This is about stroke, but could this experimental treatment help in MS?
Stroke Brain Fix
During a stroke, like the one that felled Israeli Prime Minister Ariel Sharon, brain cells die from a lack of oxygen. But brain researchers may have found a way to make stroke-damaged nerve cells re-grow. This ScienCentral News video has more.
If Ariel Sharon wakes up from his coma, he could still face a long and hard recovery from his stroke. With the help of extensive therapy, stroke sufferers can sometimes regain lost speech and movement.
But research led by neurologist Wendy Kartje could spur stroke recovery by blocking a natural inhibitor of nerve cell re-growth.
When a stroke occurs, blood flow to part of the brain is interrupted when a blood vessel becomes damaged or blocked. The blood normally brings oxygen and nutrients that the brain cells in the immediate area need to survive. Without the blood the brain cells begin to die and stroke victims lose the functions that were controlled by those brain cells.
About 80 percent of all strokes are ischemic, caused by a blood clot that blocks a blood vessel or artery in the brain. The other 20 percent are caused by a weakened blood vessel that breaks and bleeds into the brain. This is known as hemorrhagic stroke, and is often fatal. Around 600,000 new strokes, or "brain attacks" are reported each year.
In the developing systems of young people and other animals, the central nervous system (CNS), which consists of around ten billion nerve cells, have the ability to spontaneously grow new nerve cell connections. "So there's really no blockade to new growth in the young developing system," says Kartje, from the Hines Veterans Administration Hospital in Illinois. But, when these young animals grow up and their nervous systems mature, this spontaneous re-growth no longer occurs — something is blocking it. "We know that adults have the same capacity to re-grow, it's just that they're being stopped from re-growing," she says.
In recent years, an international team of brain researchers, led by Swiss neurologist Martin Schwab, discovered that a protein called "Nogo-A" inhibits the re-growth and repair of injured nerve cells of the brain and spinal cord in adults. Nogo-A appears to be one of the stabilizers that come into play after development of the central nervous system has finished — when all the nerve fibers have grown to their places, made their appropriate connections, and the whole network is in a functionally mature state. "Nogo-A is one of the major inhibitors to new growth, there are others but, Nogo appears to be one of the major ones," Kartje explains.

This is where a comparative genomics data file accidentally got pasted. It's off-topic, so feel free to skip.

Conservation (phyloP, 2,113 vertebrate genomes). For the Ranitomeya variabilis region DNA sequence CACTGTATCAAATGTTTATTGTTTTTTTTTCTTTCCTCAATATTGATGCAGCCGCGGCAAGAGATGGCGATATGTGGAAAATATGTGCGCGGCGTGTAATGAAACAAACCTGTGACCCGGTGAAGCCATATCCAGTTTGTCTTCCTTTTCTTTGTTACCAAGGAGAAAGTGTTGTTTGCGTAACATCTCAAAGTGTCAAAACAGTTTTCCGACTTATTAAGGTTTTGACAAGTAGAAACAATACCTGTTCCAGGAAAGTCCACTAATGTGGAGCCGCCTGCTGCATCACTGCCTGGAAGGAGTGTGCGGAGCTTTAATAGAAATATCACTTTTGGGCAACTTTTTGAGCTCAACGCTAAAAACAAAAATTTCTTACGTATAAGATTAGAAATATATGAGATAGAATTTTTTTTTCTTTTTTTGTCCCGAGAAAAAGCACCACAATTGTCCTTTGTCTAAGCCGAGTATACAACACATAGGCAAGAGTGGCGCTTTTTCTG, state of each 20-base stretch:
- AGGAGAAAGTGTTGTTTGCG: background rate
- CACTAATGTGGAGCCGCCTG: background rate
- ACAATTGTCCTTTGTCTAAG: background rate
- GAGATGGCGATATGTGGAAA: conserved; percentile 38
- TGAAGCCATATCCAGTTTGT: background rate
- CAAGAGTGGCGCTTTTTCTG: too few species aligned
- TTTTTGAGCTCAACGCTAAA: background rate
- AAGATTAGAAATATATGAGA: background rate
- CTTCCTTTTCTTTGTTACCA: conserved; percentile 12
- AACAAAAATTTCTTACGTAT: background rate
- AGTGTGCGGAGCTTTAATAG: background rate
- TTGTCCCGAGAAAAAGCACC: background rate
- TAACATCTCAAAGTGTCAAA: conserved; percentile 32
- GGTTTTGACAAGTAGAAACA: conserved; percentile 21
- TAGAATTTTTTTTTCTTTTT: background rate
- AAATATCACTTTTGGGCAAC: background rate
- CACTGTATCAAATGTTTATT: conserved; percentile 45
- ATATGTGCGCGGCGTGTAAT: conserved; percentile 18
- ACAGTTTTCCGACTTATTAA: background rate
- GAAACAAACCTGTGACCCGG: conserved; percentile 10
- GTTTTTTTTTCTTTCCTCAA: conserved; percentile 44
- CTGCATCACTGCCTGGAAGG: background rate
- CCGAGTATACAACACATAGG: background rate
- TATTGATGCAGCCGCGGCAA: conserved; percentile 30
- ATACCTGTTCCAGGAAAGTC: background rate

Ladder-rung walking test for leg movement.
image: Martin Schwab
In tests on stroke-damaged rats Kartje and her research team used a very specific antibody, an immune-system protein, to stop Nogo-A from binding to receptors on nerve cells. Without the inhibitory affect of Nogo-A, the injured nerve cells were able to re-grow, restoring lost movement to the front paws of the rats. "For the first time really we know that there is hope for people who have been disabled from stroke," says Kartje.
As she reported in the Journal of Cerebral Blood Flow & Metabolism, they initially trained aging rats — the equivalent of 70 or 80 years old in human terms — to perform highly skilled tasks, such as reaching through a small hole for food and walking along the rungs of a ladder, which required precise forelimb movement and coordination. A stroke was surgically induced in either the left or the right side of the sensory-motor cortex — the area at the top of the brain that controls conscious body movement — left the rats with paralysis of the paws on one side, and unable to do the tasks.
A week after the stroke, the rats began the two-week antibody treatment to block Nogo-A. "We're giving it one week after the stroke, which gives us a lot of time in the clinical world to get things organized and set up and to actually get therapy to the patient," Kartje explains. Just nine weeks after the treatment the aged rats recovered the use of their paralyzed paws. "Basically they begin to dramatically improve," she says. "And we've looked at the connections in the brain, and it's because of reorganization. So, new brain connections are actually formed."
This means in people the treatment would not have to be given immediately, "In humans it could be effective for quite a while after stroke," she explains, maybe even many months after a stroke hits, "and therefore there is a lot of hope to use this patients that have been disabled for quite a while."
So, the big question really is how long after a stroke would this kind of therapy work? Something Kartje and her colleagues are continuing to look into.
Kartje's team was only testing the therapy in the part of the brain that controls sensory movement – an area commonly affected by stroke – "More than likely, this kind of therapy could even be useful for other types of stroke in other parts of the brain," says Kartje, helping to restore lost speech and vision.
Kartje's research was published in Journal of Cerebral Blood Flow & Metabolism, October 2005, and was funded by The Veterans Administration, the National Institutes of Health, the American Heart Association and Loyola University Chicago.
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